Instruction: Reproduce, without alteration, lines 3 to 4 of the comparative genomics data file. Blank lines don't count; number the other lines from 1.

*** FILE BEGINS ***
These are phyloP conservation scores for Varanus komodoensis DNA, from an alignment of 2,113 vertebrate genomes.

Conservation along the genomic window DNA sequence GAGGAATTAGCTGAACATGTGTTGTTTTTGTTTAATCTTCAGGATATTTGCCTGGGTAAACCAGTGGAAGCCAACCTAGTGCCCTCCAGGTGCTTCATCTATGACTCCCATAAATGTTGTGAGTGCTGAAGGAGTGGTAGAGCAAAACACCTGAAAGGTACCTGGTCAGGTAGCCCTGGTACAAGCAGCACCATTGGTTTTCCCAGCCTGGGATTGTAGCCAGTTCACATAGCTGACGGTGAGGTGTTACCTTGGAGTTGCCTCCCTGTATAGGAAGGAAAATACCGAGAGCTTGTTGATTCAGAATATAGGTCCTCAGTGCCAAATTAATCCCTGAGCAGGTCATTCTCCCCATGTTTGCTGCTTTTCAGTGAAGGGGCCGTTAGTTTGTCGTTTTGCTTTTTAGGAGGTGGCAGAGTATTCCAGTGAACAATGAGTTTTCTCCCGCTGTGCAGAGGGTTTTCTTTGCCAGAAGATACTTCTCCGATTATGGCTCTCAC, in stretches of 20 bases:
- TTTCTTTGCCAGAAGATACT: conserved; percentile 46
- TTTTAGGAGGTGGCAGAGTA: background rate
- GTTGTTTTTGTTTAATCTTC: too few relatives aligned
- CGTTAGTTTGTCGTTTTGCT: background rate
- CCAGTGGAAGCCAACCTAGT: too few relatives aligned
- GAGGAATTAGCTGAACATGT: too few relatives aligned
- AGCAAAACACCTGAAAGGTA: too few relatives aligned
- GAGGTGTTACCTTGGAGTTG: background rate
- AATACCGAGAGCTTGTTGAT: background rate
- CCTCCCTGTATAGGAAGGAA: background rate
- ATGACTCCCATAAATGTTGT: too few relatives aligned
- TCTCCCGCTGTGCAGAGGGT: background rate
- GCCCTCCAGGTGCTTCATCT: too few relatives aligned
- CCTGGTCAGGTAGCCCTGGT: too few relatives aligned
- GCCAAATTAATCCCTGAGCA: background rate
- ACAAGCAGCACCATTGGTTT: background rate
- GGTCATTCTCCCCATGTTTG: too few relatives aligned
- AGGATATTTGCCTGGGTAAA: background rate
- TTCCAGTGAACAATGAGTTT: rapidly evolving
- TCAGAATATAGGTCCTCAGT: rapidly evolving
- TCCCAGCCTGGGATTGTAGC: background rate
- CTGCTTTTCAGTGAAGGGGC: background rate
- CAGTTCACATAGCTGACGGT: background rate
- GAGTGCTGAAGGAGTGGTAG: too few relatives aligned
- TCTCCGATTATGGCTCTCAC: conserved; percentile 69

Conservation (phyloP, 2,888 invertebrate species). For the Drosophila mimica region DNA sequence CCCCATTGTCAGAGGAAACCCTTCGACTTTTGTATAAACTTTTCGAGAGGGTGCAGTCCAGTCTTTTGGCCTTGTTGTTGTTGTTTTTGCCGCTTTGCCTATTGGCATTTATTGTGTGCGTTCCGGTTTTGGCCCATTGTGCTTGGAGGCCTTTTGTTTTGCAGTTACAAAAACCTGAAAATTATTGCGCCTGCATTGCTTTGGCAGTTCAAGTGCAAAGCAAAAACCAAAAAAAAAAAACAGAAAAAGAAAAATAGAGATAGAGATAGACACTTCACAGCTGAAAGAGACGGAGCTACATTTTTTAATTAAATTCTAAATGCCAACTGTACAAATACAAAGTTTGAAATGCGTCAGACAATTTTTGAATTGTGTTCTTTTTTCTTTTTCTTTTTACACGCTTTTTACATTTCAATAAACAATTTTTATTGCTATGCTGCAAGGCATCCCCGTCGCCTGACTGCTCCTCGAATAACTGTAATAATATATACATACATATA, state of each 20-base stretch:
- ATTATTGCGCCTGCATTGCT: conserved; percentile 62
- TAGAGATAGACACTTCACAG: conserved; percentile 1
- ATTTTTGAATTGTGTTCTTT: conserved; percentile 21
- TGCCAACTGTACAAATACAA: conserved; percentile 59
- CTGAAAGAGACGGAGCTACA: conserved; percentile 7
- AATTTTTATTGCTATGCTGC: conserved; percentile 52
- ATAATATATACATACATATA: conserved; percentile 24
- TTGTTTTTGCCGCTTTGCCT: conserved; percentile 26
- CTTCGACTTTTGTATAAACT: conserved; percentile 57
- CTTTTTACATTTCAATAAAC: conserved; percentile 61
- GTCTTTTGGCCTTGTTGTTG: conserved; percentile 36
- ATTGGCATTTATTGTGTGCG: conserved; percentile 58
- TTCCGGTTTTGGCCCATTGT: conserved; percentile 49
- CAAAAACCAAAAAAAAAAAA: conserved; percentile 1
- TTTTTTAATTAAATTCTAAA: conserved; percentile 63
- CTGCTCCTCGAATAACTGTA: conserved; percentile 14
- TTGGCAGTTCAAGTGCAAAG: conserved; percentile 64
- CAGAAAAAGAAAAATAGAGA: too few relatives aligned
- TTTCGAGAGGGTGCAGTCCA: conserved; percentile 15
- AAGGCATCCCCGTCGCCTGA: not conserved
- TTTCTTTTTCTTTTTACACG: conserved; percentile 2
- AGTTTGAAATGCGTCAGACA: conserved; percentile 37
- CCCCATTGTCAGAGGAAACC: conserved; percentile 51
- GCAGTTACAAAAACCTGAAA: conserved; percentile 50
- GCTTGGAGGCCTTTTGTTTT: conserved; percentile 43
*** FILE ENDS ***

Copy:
- TTTCTTTGCCAGAAGATACT: conserved; percentile 46
- TTTTAGGAGGTGGCAGAGTA: background rate